- Frequency Range: UHF 420 - 450 MHz
- Channel Capacity: 256
- Zone Capacity: 16
- Channel Spacing: 25/12.5 KHz
- Operating Votage: 7.4 Volts
- Battery: 2200 mAh
- Battery Life: Analog ~12 Hours, Digital ~16 Hours
- Weight: 308 Grams / 10 Ounces
- Power Output: UHF High power: 4W UHF Low power: 1W
- Built-in Bluetooth
- Built-in GPS
- Front Panel Programmable
What's in the box
- Belt Clip
- Drop-in Charger
- Power Adapter
- User Reference Manual
Short DescriptionThe Hytera AR482G is a DMR Tier II portable radio designed for use by Amateur radio operators, currently available in UHF only, and is sold by Ham Radio Outlet. The price I paid for this radio was $299 USD.
The AR486G is fully compatibe with DMR Tier II systems. The radio will operate on all popular DMR neworks, such as DMR-MARC, Brandmeister, XLX Reflectors, and every hotspot that I have tested.
First Thoughts / Receipt of DeviceI was pretty excited to grab this radio once I saw it was on sale at the local HRO. I've played with a few other DMR portables, a TYT MD-2017, Radioddity RD-5R, and an Ailunce HD-1. Each one has their merits, but with the reputation of Hytera I couldn't pass up getting one of their newest offerings.
The box is rather plain, with just a cardstock sleeve bearing the Hytera branding.
Inside the box, the radio and included accessories are packed well. The battery is shipped with less than a 30% charge, as indicated on an included slip of paper, due to regulations about shipping lithium-ion batteries.
The manual included in the box is something else, however. It is printed on stock that resembles recycled paper shopping bags, with the print being small and dark. Sure, this may be an effort to be more “green”, but I’d rather download an electronic copy of the manual than have something difficult to read. As of this writing, there is no known electronic version of the manual.
Assembling the radio is as straightforward as any other portable I have used. The battery inserts with a satisfying gentle click, and can be removed by pulling the lock on the bottom in the direction indicated by the arrow. The belt clip installs by removing the two screws from the radio body, and reinstalling through the holes on the clip. Attaching the antenna is as simple as screwing it into the SMA male socket in the radio.
On the front, the radio has a full set of keys. These include 1 through 9, *, #, a green button, a red button, a solid line button, a dashed line button, and an up/down rocker.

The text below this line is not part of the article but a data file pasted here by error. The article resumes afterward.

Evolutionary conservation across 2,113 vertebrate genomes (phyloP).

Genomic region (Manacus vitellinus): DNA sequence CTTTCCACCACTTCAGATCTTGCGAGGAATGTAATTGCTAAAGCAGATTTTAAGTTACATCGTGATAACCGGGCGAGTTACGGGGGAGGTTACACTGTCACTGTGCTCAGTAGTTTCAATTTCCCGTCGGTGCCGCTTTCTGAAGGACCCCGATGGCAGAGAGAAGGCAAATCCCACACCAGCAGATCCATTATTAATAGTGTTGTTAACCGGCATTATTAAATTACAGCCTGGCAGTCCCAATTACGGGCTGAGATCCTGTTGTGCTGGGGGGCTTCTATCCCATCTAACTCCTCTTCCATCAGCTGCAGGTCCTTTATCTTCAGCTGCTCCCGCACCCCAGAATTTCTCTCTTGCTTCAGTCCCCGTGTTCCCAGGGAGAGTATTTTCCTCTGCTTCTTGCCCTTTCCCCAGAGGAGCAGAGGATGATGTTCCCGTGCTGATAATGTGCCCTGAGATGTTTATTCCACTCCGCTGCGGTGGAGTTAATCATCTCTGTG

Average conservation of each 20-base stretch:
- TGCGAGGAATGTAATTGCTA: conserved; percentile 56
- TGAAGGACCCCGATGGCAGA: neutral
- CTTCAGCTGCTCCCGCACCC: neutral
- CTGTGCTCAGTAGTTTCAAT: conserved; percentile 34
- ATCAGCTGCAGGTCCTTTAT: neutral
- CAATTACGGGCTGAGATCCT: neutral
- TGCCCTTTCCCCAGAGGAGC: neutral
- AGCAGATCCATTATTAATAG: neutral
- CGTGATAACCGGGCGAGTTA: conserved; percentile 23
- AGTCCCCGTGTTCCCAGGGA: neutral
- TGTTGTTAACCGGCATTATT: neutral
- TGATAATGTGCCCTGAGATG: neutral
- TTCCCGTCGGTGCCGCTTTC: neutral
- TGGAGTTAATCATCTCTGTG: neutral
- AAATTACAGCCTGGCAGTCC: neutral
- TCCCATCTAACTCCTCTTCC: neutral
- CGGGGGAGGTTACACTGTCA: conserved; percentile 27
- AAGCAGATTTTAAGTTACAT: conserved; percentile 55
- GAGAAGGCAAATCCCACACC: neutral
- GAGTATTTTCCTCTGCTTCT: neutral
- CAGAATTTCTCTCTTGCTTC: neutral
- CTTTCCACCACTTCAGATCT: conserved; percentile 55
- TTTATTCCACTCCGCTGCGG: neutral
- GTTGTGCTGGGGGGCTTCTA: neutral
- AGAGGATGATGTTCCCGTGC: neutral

The left side of the radio holds the PTT button, and two programmable buttons.
On top, the channel select knob is on the left, and the power/volume knob is on the right. There is gray programmable button between the channel select knob and antenna.
The right side of the radio has the accessory connector. It is similar to the Kenwood style jack, but there is a screw hole, and the jacks look closer together than you’d expect. The screw hole is a brass metal insert molded into the case, which is a nice touch.
Overall, the radio has a nice weight to it, feels solidly built, and my impression is that it should hold up quite well. Personally, the orange color does leave something to be desired. I can’t say that I will be losing it in a field any time soon, though.
Hytera provides a free copy of their CPS software and a programming cable through HRO. My cable was included with the purchase of the radio, and was placed inside the box with the rest of the included accessories by an HRO employee before time of sale. The cable is not usually included in the box, so be sure to ask for it before you leave. The CPS was a quick download from the HRO website, and included a key to register the install. It looks like the CPS is a copy of the commercial software, and the included key allows the install of the software to the computer.
The CPS is similar to any other CPS out there, albeit with a much more polished look. The interesting feature at the bottom of the CPS is a running help guide, to explain what each function is and how it works.
Powering on the radio is done from the power/volume knob on the top right of the radio. The screen lights up with the Hytera name on it, and once booted up will play a happy little confirmation beep. Selecting the channels is done with the knob on the left. Pressing the PTT button will give you a beep to let you know if you’re connected to the repeater.
The screen is a black and bright white OLED display that has good resolution and is easy to read in both dim light and sunlight.
Manual programming is a menu driven, top-down step by step process. Both Digital and Analog channels can be programmed on the fly, and they are added into the active zone on the radio. Be careful, however - adding channels manually may be easy, but they cannot be deleted without a computer. I don’t think that I would need more than 256 channels between stops at the computer, though.
Overall, I’m happy with my purchase. The radio feels like it lives up to it’s commercial heritage, and certainly gives amateurs a viable option to more expensive radios. Sure, it doesn’t have space for a million contacts and an equal amount of channels, but what it does have is some solid firmware, even more solid hardware, and a CPS that actually works. This radio feels like it’s designed for amateurs that have at least some experience using DMR, and are expecting a radio that won’t break the bank. Honestly, I feel that this radio could give other manufacturers a run for their money, and could start bringing in other offerings from more well-known brands.
If you have any questions or comments, please feel free to leave them below! And if you do decide to purchase an AR482G, let us all know your thoughts, too!